We consider a war of attrition where the players can learn about a state that determines their payoffs at stochastic deadline. We study how the incentives to acquire information depend on the (un)verifiability of information and its implications for efficiency. Unverifiability creates distortions (strategic delay in concession or duplication in information acquisition), but encourages information acquisition. In our model, provided that the information acquisition cost is small, these two effects cancel each other out and the players' expected payoffs in symmetric equilibrium are identical whether information is verifiable or not. We also show that shortening deadlines may prolong the conflict.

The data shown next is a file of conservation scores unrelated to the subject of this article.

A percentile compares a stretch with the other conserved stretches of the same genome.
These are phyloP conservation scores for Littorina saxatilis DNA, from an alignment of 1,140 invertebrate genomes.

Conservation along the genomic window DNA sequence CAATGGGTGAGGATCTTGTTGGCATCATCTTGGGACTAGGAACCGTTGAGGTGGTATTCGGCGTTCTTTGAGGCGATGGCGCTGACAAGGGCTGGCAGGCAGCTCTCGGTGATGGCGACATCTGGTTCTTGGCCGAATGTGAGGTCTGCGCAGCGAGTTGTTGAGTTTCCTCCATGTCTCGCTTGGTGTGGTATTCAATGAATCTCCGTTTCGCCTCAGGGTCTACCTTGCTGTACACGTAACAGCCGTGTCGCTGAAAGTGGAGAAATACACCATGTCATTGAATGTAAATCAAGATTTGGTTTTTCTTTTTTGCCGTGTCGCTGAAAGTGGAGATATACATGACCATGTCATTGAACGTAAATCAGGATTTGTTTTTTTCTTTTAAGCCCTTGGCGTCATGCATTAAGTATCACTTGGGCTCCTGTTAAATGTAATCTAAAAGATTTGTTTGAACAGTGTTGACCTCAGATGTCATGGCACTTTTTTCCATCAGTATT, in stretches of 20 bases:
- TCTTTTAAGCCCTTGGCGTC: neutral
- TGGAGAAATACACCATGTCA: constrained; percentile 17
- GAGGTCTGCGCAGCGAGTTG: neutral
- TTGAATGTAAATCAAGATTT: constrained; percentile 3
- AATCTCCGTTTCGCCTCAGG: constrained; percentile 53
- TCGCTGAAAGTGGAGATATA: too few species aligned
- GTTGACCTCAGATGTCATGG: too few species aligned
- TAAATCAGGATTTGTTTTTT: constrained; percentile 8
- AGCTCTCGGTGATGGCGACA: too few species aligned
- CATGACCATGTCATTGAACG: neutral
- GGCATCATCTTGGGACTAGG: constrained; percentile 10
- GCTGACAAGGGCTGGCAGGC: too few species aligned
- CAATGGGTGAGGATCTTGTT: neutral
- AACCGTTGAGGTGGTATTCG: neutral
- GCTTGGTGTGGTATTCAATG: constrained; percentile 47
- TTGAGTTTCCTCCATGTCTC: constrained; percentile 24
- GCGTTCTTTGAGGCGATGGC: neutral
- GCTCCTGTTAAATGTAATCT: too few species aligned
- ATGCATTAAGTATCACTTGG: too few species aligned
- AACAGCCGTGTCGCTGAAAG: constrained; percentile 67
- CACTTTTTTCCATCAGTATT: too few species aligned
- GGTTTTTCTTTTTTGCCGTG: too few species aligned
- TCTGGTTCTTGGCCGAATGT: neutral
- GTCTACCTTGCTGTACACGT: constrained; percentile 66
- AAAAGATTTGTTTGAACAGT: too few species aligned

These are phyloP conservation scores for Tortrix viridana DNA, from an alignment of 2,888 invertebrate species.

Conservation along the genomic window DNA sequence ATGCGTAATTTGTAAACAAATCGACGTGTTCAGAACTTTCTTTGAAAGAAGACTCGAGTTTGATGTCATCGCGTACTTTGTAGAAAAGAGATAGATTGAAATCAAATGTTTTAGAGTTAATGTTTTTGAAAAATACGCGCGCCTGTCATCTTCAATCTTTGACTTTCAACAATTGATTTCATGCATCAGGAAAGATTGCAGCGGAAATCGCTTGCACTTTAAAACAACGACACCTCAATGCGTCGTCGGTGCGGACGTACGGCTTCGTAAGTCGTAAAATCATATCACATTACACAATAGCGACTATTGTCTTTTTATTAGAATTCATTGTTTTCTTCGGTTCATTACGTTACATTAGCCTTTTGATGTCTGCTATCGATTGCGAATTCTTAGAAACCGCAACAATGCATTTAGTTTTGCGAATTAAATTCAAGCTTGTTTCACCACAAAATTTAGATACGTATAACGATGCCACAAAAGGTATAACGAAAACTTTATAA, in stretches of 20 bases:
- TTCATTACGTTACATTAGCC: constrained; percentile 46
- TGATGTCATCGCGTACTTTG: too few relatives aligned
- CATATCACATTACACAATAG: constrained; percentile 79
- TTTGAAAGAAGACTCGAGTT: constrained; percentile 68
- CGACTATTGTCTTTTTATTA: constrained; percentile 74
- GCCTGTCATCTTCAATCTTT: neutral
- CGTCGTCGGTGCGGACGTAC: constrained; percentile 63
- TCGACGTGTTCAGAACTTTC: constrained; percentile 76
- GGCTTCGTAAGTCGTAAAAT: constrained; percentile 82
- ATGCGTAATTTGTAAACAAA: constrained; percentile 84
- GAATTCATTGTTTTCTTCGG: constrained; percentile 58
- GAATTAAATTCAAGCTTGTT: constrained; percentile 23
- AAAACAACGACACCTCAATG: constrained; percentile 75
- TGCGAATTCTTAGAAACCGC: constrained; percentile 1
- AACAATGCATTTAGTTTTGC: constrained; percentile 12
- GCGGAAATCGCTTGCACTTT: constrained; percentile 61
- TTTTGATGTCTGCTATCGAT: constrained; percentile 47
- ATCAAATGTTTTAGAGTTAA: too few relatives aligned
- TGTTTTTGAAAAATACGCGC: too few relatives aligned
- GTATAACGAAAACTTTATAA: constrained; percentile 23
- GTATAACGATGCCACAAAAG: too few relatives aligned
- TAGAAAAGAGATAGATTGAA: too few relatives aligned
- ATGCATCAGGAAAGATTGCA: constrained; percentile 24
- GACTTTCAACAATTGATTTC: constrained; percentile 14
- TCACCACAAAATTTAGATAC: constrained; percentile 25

ASJC Scopus subject areas
- Economics, Econometrics and Finance(all)